Soil pollution is a current problem with a great environmental impact on human, animal and plant health.
What is soil pollution?
Soil pollution is when it contains an abnormal concentration of man-made chemical compounds that are potentially dangerous to the health of living beings and to the functioning of ecosystems.
Causes of soil pollution
- Industrialization: More and more, population growth requires the production of more goods, resulting in more industrial waste.
- Deforestation and soil erosion: Forests are home to more than 80% of terrestrial biodiversity and are a refuge for many animal and plant species. In this sense, deforestation is a catastrophe both for man and for other living beings. On the other hand, once a soil has become sterile and dry due to pollutants, it cannot become fertile again.
- Agricultural expansion: Modern intensive farms generally use chemical fertilizers and pesticides to kill insects, bacteria and fungi on crops. The problem is that many times these chemicals are applied in such proportions that they remain in the soil, modifying the acidity or pH of the soil.
- Nuclear waste: Nuclear power plants can generate a large amount of undesirable radioactive chemical substances that are likely to encounter the soil, altering its properties in a negative way.
- Mines: Mine waste usually generates a large amount of debris that can contain a wide variety of toxic substances that are then infiltrated into the soil by rain or are dispersed into the air by wind. This can obviously have a major impact on the regeneration of vegetation on site.
- Building materials: The construction activities carried out to urbanize cause much waste of wood materials, metal, plastic, among others.
- Deteriorated sewers: Older and poorly maintained sewers tend to cause leaks and escapes that cause pollution of the subsoil and groundwater. Corrosive agents can accelerate the process of sewerage deterioration.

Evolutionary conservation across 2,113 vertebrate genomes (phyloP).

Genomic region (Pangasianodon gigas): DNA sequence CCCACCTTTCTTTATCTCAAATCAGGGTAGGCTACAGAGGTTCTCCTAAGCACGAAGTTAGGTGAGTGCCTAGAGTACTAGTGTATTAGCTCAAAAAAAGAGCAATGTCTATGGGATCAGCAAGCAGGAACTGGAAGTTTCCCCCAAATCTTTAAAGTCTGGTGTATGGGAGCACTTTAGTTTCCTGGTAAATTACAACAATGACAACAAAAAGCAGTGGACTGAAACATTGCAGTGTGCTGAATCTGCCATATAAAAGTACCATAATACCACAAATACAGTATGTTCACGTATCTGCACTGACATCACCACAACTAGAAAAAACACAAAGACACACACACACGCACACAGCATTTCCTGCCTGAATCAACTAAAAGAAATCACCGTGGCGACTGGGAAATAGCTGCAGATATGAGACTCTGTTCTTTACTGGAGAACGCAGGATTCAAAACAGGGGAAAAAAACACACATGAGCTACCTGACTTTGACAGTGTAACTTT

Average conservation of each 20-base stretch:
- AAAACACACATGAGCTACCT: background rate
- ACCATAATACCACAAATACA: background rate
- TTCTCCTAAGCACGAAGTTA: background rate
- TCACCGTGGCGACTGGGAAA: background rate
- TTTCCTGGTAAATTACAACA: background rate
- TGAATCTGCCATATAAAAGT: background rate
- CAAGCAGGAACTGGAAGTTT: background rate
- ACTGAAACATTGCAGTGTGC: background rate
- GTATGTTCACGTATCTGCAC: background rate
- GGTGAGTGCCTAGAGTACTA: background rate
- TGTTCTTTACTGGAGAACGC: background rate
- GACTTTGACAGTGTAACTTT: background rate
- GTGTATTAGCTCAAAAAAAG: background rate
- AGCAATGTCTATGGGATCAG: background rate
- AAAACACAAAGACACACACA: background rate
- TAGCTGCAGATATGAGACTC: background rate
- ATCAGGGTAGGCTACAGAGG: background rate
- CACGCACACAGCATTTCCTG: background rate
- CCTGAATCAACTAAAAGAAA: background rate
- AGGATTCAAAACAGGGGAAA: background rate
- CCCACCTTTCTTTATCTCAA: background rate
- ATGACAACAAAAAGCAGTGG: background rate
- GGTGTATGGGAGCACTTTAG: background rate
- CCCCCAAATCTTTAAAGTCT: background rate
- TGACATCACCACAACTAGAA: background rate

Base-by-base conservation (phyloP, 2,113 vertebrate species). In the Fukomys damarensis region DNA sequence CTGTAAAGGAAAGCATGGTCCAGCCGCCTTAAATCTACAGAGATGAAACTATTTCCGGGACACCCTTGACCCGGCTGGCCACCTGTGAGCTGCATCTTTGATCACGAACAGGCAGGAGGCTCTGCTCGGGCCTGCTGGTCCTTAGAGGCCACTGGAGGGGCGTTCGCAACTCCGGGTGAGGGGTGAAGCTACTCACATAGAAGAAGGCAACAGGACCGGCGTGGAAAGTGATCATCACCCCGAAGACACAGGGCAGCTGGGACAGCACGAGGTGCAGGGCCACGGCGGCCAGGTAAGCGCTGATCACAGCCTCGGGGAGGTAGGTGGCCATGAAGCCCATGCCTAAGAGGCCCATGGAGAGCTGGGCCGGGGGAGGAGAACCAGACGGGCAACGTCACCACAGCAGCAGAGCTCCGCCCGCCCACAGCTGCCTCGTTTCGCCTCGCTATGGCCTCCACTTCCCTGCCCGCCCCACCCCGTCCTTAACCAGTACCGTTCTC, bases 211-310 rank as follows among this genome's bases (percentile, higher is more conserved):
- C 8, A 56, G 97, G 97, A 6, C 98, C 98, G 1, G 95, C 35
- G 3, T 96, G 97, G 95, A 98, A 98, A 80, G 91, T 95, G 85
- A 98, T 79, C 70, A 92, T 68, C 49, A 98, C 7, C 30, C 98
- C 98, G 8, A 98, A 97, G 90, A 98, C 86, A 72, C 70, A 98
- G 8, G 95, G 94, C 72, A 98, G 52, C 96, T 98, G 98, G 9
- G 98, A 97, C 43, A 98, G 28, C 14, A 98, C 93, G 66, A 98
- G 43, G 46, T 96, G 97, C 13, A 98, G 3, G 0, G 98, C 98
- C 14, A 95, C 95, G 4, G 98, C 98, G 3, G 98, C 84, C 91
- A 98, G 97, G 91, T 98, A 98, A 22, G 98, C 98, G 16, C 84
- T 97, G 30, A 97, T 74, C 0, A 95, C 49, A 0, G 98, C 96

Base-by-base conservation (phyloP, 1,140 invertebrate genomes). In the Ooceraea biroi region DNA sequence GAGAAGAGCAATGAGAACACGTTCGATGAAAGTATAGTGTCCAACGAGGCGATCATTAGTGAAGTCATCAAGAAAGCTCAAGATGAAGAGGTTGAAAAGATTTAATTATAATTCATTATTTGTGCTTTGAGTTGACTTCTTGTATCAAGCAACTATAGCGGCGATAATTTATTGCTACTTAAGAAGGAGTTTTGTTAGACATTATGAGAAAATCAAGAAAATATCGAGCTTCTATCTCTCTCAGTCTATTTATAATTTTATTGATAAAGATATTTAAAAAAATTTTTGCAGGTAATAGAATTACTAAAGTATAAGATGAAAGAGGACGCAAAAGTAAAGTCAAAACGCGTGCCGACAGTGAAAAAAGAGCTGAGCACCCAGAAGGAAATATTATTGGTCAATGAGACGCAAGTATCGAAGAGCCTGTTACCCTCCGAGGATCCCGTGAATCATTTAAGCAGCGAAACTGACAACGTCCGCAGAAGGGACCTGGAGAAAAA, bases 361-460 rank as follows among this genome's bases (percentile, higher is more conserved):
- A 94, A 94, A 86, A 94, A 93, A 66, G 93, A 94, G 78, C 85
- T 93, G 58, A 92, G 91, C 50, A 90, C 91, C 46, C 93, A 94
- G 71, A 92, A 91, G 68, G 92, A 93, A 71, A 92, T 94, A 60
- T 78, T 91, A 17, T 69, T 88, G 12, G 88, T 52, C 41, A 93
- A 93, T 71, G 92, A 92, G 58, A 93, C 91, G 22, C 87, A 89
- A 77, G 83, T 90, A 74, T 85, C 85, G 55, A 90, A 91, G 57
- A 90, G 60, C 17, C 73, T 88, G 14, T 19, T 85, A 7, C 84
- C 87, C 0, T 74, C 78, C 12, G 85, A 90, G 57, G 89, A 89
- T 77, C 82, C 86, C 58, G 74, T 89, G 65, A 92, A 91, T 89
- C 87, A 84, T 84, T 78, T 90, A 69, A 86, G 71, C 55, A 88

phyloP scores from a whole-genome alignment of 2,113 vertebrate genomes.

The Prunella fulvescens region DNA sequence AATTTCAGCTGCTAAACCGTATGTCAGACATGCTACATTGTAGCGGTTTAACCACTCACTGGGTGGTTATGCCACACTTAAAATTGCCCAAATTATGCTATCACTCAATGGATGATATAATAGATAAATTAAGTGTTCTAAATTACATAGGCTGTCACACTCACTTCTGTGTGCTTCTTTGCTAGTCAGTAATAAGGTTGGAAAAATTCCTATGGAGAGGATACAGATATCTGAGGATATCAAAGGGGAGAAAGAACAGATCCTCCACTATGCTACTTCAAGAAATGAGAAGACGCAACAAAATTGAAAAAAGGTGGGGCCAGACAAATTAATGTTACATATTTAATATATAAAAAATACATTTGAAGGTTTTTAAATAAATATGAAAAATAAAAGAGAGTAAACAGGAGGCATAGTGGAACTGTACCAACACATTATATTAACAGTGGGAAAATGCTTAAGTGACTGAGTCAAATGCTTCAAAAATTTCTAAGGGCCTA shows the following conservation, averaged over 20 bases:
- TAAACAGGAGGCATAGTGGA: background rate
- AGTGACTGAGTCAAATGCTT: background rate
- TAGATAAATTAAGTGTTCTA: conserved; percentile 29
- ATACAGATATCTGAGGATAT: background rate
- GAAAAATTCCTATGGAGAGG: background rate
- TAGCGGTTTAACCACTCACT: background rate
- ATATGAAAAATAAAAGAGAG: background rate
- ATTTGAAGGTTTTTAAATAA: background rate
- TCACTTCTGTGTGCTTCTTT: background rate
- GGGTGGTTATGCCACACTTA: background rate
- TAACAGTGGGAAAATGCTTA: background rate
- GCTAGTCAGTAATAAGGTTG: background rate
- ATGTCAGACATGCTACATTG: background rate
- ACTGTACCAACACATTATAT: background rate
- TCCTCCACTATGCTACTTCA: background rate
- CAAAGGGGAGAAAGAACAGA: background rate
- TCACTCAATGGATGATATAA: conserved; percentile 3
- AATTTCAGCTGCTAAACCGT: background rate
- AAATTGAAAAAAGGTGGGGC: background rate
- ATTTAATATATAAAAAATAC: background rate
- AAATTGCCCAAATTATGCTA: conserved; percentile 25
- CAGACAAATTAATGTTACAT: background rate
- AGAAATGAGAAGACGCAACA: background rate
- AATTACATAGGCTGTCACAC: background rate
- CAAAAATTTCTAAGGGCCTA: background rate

Effects of soil pollution
Crops and vegetation in general can be affected by contaminated soils. Some chemical fertilizers and pesticides can be absorbed by the plants and animals we consume, so they would also affect our body’s health. This can affect the appearance of several types of cancer as well as other diseases.
Prevention of soil pollution
- The implementation of plans for the control and monitoring of pesticide residues.
- The consolidation of a system for monitoring the health status of populations in order to deepen knowledge of the effects on health.
- Management of polluted environments.
Soil can be contaminated by different types of toxic agents that alter its properties. Among them we can mention:
- Biological agents: these are substances that come from human and animal excrement.
- Agricultural activities: during these practices, toxic substances are used such as pesticides, fertilizers, debris, among others.
- Radioactive agents: these are toxic substances such as uranium and nitrogen.
- Urban waste: composed of garbage from domestic and commercial activities.
- Industrial waste: refers to waste from industrial installations such as steel, textiles, cement, glass, among others.
Examples of soil pollution
- Atomic testing: This type of testing can cause the soil to become completely infertile due to the presence of highly toxic radioactive materials.
- The dairy industry: Milk production activities ranging from cow rearing to ready-to-package can have a serious impact on soil nitrate contamination. This is the case in Brittany, Ireland and Italian Lombardy.
- Urban waste: An inefficient system for the treatment of urban waste can be a factor in soil pollution. It should be remembered that garbage can be a large amount of polluting waste such as metals, oils, acids, among others, which can alter the properties of dreams. This happens particularly in the case of uncontrolled landfills in the open air and without proper control. In addition, they are also an element of air pollution.
- Wastewater: Wastewater can infiltrate the soil, reaching the subsoil, thus constituting a major factor of biological contamination of the soil.
Written by Gabriela Briceño V.